We don’t have TIFs in Lincoln Park. We understand that we are among the wealthiest areas in the City – we pay our part in property taxes.

We support our new assessor Fritz Kaegi’s push for fairness and transparency in our neighborhood and across the city. My Ward questions this transaction for the same reason – we believe in transparency, and due deliberation of a transaction.

But every graphic, every visual the applicant has shown includes roads and bridges to be built on the public’s back courtesy of the largest TIF in history. What other huge mistake was not vetted? I don’t even have to name it.

We want economic development that keeps business, keep people in the city and on our tax rolls in the long term. What we don’t need is development that makes developers rich in the sprint and leaves families, taxpayers and workers holding the bag.

Where is the school, the library and the true public park on the North Branch of the river to balance this massive development? Where is the public benefit?

With a population planned here of at least 30,000 from Lincoln Yards alone, the North Branch Park Preserve becomes an even greater imperative.

We must plan for new residents and we must consider existing taxpaying residents. We need more than what amounts to a tiny privately owned space. Once again the facts – there are NOT 21 usable, reasonable and desirable acres of true open space – what we have is a developer afterthought that counts the river bottom, rooftops, patches and plazas between towers and concrete bike paths counted as greenspace. And no, there is no additional open space beyond one soccer field. Developers don’t have to plan parks for the public, we do.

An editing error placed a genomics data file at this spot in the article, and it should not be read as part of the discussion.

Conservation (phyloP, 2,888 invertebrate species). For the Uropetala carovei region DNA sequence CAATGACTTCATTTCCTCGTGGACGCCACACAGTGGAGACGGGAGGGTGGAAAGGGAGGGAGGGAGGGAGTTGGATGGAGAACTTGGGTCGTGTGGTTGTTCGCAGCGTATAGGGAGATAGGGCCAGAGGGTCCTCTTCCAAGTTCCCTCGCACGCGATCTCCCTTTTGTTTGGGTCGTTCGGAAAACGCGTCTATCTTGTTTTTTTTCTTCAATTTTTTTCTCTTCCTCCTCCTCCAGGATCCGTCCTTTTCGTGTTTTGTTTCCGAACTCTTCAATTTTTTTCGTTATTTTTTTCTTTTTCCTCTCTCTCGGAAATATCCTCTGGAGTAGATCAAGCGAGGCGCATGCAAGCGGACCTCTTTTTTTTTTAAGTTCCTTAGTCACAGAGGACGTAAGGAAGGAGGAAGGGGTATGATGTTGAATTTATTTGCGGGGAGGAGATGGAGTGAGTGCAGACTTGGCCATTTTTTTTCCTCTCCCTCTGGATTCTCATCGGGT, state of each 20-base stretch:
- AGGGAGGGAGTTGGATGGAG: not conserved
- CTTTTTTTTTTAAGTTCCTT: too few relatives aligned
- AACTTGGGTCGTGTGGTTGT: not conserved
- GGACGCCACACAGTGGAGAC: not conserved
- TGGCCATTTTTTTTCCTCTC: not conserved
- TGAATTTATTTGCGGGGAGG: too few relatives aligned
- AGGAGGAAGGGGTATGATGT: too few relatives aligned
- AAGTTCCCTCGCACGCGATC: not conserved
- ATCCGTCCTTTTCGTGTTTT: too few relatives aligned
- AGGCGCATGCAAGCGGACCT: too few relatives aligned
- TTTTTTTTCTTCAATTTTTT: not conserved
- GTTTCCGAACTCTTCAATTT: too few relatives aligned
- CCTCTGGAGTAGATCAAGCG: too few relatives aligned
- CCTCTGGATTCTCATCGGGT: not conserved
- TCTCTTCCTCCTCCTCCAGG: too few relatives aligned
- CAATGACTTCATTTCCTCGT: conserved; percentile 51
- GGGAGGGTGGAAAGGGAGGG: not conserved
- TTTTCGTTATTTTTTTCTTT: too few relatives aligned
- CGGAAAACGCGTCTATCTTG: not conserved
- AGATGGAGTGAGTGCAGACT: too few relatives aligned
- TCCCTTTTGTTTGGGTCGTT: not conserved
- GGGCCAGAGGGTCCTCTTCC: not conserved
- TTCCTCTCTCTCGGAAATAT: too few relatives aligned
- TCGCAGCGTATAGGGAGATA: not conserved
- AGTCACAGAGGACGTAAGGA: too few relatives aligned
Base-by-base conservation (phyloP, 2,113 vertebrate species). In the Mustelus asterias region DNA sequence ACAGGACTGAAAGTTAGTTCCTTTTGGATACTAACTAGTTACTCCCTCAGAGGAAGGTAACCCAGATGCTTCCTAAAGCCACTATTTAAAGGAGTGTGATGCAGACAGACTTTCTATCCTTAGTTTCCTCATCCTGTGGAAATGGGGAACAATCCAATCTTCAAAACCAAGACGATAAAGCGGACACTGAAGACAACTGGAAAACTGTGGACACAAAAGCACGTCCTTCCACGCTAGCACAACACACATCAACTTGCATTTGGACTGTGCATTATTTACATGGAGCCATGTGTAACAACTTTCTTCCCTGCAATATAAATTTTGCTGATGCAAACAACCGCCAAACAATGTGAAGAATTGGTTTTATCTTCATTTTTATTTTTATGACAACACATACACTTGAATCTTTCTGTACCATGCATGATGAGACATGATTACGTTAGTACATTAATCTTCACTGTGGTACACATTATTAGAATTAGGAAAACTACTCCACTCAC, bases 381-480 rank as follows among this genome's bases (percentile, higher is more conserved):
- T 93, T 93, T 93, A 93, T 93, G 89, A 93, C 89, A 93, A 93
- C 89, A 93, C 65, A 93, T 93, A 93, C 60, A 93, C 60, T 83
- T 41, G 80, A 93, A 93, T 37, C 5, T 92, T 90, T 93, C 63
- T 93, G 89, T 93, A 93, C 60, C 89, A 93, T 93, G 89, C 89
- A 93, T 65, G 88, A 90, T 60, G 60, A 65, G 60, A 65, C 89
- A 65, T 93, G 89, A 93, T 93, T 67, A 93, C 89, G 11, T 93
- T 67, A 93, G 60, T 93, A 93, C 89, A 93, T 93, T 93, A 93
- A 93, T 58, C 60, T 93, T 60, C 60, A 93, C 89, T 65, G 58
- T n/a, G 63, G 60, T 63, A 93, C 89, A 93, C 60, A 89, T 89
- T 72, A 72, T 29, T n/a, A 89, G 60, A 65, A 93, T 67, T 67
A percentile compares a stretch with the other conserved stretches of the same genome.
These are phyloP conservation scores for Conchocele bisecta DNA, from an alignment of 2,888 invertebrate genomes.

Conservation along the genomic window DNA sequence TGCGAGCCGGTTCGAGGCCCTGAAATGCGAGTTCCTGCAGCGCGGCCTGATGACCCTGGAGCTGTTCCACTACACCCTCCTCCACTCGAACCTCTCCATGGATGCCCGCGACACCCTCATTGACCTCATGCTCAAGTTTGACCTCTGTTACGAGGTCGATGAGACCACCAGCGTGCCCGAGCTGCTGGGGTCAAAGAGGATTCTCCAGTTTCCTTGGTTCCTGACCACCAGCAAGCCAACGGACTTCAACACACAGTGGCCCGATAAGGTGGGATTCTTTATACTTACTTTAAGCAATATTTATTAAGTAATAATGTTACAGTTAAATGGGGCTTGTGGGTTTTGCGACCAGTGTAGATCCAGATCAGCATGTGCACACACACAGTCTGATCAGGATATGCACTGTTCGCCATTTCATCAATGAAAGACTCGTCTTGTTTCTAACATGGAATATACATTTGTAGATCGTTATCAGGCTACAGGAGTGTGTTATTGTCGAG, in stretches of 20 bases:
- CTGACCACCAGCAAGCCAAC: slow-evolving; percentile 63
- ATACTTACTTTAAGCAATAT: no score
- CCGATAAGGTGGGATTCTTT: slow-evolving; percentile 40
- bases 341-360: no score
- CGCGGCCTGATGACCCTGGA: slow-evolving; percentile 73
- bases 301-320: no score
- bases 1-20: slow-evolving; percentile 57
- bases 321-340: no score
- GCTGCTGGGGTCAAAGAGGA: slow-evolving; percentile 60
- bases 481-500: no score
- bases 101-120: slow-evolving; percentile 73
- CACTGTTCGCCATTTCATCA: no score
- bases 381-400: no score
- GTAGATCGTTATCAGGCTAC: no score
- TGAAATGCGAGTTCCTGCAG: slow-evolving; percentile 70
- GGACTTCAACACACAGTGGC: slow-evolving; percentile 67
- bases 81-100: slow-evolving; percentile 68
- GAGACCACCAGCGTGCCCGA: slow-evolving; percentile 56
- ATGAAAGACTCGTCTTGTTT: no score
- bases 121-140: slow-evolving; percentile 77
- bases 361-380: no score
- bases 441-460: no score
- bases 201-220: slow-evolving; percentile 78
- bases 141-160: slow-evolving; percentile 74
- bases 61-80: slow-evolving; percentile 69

I am baffled by the logic that a failure to approve the LY Planned Developments on March 7, 2019 and not a second later means that the City of Chicago is not “Open for Business.” A rush to approve anything is an expression of fear, not confidence. Some fear that our next Mayor doesn’t want to grow our economy and may not be friendly to business. I highly doubt it.

What I know is that railroading this is contrary to the people’s choice. Jamming this massive TIF through the tiny window of time running out is insulting to my constituents, to your constituents, to all our taxpayers, to our next City Council and to our next Mayor. You are saying no one can be trusted with time and the facts to make a good decision. You are arguing that transparency in government, smart zoning and good planning is somehow, dangerous.

Our community supports development of the North Branch Corridor, it does not support this plan and we are disgusted by this process. We want good projects, good jobs for our union workers and intelligent planning for our city.

You should want all of those things too. And, you should want something even more. You should want the respect and confidence of our citizens. You should want to demonstrate that we know this city hungers for reform. Instead of mistrusting our fellow Chicagoans, you should take a deep breath and earn their trust.

Give common sense and respectful public dialogue a chance. Prove we have confidence in our united future and our collective wisdom. Do not approve this plan today.